Moses is getting old. He knows he’s not heading into the Promised Land with the people he had led for all those decades. He’s lost his sister and his brother, and by now, anyone else who was there at Sinai has long since perished. That was how God wanted it – a brand new generation was to go into the new Land, one that hadn’t directly experienced the miracles of Egypt, the wandering or Sinai itself.
So. Time to pick a new leader, and Moses knew it. So, he did what he usually did when he saw a problem: he took it to God. “Let Adonai, Source of the breath of all flesh, appoint someone over the community, who shall go out before them and come in before them and who shall take them out and bring them in, so that Adonai’s community may not be like sheep that have no shepherd.” (Num 27:15-17)
What does it mean to “go out before them and come in before them….”? The commentators say it means a military leader, and know enough to bring them (not send them) into battle, and lead them back home safely again.
The text continues. God chose Joshua, son of Nun, teling Moses to “lay your hand upon him. Have him stand before Eleazar the priest, before the whole community, and commission him in their sight. Invest him with some of your authority, so that the whole Israelite community may obey.” (Num 26: 18-20)
Joshua may have been chosen by God, but he still had to come before the entire community. He had to get “cleared” by the Priest Eleazar, too. It was no longer enough for God to say so. That’s how Moses became the leader, but that wasn’t going to work from then on. Joshua was no Moses, and he knew it. So did the people. They needed a different kind of leadership from then on.
Still, he had to have a very public vetting, and he was now going to be working in conjunction with the Priest, unlike Moses, who pretty much worked alone. He had to have the public support, or the transition would never work.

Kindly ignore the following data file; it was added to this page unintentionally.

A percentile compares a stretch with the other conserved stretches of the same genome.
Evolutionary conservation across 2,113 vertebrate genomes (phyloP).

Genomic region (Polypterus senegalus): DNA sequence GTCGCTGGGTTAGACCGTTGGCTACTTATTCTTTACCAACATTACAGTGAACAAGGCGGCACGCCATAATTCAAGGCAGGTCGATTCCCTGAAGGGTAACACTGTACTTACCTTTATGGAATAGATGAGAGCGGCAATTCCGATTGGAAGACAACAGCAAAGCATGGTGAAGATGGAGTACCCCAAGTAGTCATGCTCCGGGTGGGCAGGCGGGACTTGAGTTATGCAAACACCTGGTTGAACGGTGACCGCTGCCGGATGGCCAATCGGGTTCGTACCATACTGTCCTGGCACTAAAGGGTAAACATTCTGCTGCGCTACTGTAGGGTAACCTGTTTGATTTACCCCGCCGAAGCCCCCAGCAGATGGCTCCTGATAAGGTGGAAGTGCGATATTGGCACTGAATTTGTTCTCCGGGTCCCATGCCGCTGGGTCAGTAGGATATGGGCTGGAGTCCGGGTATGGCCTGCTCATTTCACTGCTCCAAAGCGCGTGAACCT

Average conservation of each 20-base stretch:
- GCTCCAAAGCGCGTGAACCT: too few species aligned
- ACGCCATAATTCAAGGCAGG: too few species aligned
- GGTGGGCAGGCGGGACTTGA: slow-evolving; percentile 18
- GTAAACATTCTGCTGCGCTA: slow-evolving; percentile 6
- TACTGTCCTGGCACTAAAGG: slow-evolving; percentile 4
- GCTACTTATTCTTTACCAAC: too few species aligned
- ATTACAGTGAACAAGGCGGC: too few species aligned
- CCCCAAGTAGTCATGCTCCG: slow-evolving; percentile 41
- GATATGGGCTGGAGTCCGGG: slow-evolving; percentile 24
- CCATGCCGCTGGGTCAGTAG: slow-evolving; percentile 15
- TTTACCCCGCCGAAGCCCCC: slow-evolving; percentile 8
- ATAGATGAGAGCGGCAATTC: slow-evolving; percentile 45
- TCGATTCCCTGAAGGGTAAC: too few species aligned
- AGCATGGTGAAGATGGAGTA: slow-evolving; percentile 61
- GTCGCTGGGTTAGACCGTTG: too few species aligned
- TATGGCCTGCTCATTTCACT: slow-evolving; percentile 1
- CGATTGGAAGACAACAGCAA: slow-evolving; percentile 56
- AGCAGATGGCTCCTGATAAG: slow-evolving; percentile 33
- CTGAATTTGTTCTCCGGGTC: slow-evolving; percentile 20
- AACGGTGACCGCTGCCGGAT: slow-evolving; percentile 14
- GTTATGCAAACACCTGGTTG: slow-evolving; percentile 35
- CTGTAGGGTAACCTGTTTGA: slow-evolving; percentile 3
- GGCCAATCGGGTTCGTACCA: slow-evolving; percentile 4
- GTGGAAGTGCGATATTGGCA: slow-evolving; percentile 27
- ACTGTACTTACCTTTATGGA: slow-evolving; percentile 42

Our Jewish community in Israel is in desperate need of new leadership. I know we’re still reeling from the horrific murders of Jewish and Arab teens over the last few weeks. I know we’re still getting news reports that turn out to be rumors, and it’s hard to separate out the truth. And yes, I know I’m not living where every day, rockets are pummeling where I live. My children are not in the army, but my nephews were. Still, for too long, one narrative, one drumbeat has been playing. Those claiming to have God’s ear, those holding up our painful past, those who need to hold on to their own real fears, and those leading from a place of fear of offending those telling the same past-stories, they’ve all been a part of how we got to where we are, murdering and burning children. But no more, not in my name.
Earlier in this week’s parasha, Pinchas, we read of the High Priest Pinchas who rushes out to where no one else will go, to avert a disaster. That’s what Priests do. They protect the people. What we need now are leaders, both religious and governmental, who are willing to go where no one else is going now, to avert a disaster. It’s time to hear the voices of other people, not just the voices in the echo chamber. The world-wide Jewish community has to be brave enough to ask for it, and support the Israeli voices that are trying to break through. Today’s leaders seem willing to send young people into battle, but it’s unclear to me that they’re wise enough to bring them home safely again, not for lack of desire, but lack of vision.